Solving the Knoxville Foreclosure Crisis
One Homeowner at a Time

Rick Smenner

865-675-8326
RE/MAX Preferred Properties
[email protected]

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Knoxville Short Sale Question: How Much Of A Loss Will My Bank Take?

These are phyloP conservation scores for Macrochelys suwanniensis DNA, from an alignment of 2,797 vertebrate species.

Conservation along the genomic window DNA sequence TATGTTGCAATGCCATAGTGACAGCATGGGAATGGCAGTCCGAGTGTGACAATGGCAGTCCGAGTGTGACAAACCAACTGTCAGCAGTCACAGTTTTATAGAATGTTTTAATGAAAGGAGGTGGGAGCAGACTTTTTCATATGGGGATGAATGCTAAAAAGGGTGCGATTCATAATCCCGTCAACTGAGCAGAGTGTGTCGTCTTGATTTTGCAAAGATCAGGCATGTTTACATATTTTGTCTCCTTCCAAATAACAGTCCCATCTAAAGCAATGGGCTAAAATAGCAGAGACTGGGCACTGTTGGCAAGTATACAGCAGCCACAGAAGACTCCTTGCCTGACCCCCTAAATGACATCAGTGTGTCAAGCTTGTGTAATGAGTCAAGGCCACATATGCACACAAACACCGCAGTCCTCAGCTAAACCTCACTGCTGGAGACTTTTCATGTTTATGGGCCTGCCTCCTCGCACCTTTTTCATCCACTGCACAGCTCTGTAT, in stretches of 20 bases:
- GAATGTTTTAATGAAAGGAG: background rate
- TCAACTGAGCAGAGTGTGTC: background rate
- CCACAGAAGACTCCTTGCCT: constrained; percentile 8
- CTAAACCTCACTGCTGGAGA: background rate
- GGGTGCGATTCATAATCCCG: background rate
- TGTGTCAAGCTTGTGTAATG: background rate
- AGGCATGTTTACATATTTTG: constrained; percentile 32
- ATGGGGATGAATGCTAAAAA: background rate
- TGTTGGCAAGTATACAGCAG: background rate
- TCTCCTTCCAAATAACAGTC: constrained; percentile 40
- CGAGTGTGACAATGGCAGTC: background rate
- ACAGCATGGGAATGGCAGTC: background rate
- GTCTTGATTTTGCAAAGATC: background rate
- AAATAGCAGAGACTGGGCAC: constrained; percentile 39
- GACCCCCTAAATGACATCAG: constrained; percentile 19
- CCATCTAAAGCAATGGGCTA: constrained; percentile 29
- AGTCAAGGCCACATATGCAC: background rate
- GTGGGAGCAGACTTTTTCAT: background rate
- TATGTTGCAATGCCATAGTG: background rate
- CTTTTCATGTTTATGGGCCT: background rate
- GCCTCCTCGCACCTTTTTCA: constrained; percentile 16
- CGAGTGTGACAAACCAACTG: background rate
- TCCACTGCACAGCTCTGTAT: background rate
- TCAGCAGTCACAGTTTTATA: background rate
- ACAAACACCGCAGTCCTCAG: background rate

knoxvilleshortsalequestionsIn our Ask the Expert Section, we recently received a question from Claire, she asks, "My husband and I bought a luxury Knoxville home back when the market was hot in 2007. Our mortgage terms where a little exotic, and our interest rate eventually rose it a ridiculous rate. The interest rate combined with some other financial difficulties have made it very difficult to continue paying our mortgage on our Knoxville home. After meeting with a Realtor about selling our Knoxville home, we know that our home would not sell for what we owe and we'd still owe about $100K more on our how. If we do a short sale, how much of a loss will my bank be willing to take?" With Knoxville short sales, there is no tried and true formula as to what banks will and won't accept. If there were, short sales would be a much easier, predictable process. The good news is, though, lenders will be willing to consider a lot of different situations when it comes to short sales. In my Knoxville short sale experience, I've seen many different scenarios where short sales have been approved. I've seen lenders approve short sales with a $20,000 loss and I've seen lenders accept a loss of $100,000. It really just all depends about the situation. If you are able to prove that you've gone through hardship and that paying your mortgage is no longer possible, you have a pretty solid chance at short sale approval. In addition, you'll need to provide the proper data that your home could not sell for what you owe on it.  An experienced Realtor will be able to help your provide the necessary data for this. Claire, as far as your situation goes, a Knoxville short sale may be a good option for you to consider. A short sale gives you the chance to walk away debt free from your Knoxville home. A short sale will also due less damage to your credit than a foreclosure. Just keep in mind, the Mortgage Debt Forgiveness Act has not yet been renewed, so you will be required to pay income taxes on the forgiven debt if it is not renewed sometime this year. Are you underwater on your Knoxville home? Do you want to hear what options you have to avoid foreclosure? If so, please do not hesitate to give my team a call at 865-696-9002 or send an email to [email protected]. We’ve helped countless Knoxville homeowners avoid foreclosure. Give us a call today for a free consultation.

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